A day of many tributes in honor of those affected by the epidemic
British Prime Minister Boris Johnson on Tuesday called on citizens to reflect on what he considered to be “the most difficult year for the country” in the run-up to the start of the first prison in the United Kingdom to fight the epidemic. Tribute and minutes of silence.
The United Kingdom, the most punished country in Europe, began Tuesday with a series of tributes in memory of the 126,000 people who died of the corona virus, followed by a minute of silence in parliament in the afternoon, and the monuments of the entire country, including the London Eye, will glow tonight from 20 local time (17 Argentina).
A Downing Street spokesman said the prime minister had paid tribute to the people who died during the epidemic and their families and loved ones at a cabinet meeting this morning.
A spokesman noted that Johnson began cabinet meetings in response to what he called “the darkest and hardest year for the country.”
At a cabinet meeting this morning, the Prime Minister paid tribute to the people who died during the epidemics and their families and loved ones.”
In his message, the Prime Minister expressed his condolences to all the families who lost their lives and expressed their heartfelt condolences to their families, friends and loved ones.
The Conservative leader also noted the ability of British scientists to respond to an infection they consider “incredible” and if he had been asked last March, “I would not have believed it would be possible to develop a vaccine that would affect adults in the UK in 12 months.”
More than 27.6 million people in the country have already received at least one dose of the vaccine, and it is estimated that by July, all adults over the age of 18 will be vaccinated.
Meanwhile, weekly corona virus deaths in the UK and Wales have dropped to their lowest level since October, according to the Office for National Statistics (ONS).
The UK on Monday reported 17 deaths in 28 days after a positive corona virus test, the lowest daily mortality rate since September 2020.
More than 27.6 million people in the country have already received at least one dose of the vaccine, and it is estimated that by July, all adults over the age of 18 will be vaccinated”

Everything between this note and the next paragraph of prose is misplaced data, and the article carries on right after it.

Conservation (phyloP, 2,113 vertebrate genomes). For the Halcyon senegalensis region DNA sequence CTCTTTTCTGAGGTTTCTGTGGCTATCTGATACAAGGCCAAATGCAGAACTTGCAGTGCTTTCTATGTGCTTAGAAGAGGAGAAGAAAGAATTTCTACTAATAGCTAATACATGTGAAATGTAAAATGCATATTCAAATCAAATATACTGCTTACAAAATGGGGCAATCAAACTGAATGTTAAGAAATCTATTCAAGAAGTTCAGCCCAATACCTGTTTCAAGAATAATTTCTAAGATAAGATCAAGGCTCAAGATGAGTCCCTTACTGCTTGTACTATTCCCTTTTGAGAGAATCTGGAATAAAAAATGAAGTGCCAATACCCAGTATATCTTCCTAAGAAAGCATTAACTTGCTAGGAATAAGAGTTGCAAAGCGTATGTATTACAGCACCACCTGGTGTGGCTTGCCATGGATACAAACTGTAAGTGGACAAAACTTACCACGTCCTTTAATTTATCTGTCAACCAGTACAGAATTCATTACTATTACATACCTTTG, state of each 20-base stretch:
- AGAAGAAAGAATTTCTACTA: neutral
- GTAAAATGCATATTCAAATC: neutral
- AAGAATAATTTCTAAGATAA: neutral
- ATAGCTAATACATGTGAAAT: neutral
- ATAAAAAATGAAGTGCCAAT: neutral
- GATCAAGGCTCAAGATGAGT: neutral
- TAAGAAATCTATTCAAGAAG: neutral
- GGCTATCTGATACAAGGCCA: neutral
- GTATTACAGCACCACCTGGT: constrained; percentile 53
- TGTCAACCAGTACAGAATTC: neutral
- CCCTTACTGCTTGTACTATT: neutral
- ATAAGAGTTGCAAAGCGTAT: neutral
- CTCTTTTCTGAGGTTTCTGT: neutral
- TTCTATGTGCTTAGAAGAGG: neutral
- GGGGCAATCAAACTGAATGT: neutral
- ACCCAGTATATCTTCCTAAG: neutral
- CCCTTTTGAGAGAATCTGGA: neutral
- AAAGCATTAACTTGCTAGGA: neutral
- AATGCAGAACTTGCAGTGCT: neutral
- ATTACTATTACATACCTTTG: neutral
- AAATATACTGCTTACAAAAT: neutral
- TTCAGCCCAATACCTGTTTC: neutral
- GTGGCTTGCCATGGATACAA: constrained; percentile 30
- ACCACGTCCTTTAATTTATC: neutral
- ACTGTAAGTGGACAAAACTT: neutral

This morning Health Minister Matt Hancock echoed the British government’s response to the epidemic and “expressed condolences for all the deaths.”
“I’m sorry for all the deaths. I remember the first one. I felt a deep loss. I really found it when I was at home. It shocked me,” he said in an interview with ITV’s Good Morning.
In this sense, the government faced criticism for delaying the first imprisonment from its former operation in Italy, Spain and much of the continent.
The delay, according to many, was the highest number of deaths in Europe during the first waves of the epidemic, the United Kingdom said.
Queen Elizabeth II also echoed the “many feelings of pain and loss” and commemorated the anniversary by sending flowers to St. Bartholomew’s Hospital in London.”
Queen Elizabeth II also echoed the “many feelings of pain and loss” and commemorated the anniversary by sending flowers to St. Bartholomew’s Hospital in London, where her husband Duke of Edinburgh performed heart surgery.
“As we look forward to a better future together, we pause today to reflect on the pain and loss that so many individuals and families continue to feel, and we pay tribute to the immeasurable service of those who supported us over the past year,” King said in his message.
Meanwhile, the English are invited tonight to light a candle at the entrance of their homes, and observe a minute’s nap.
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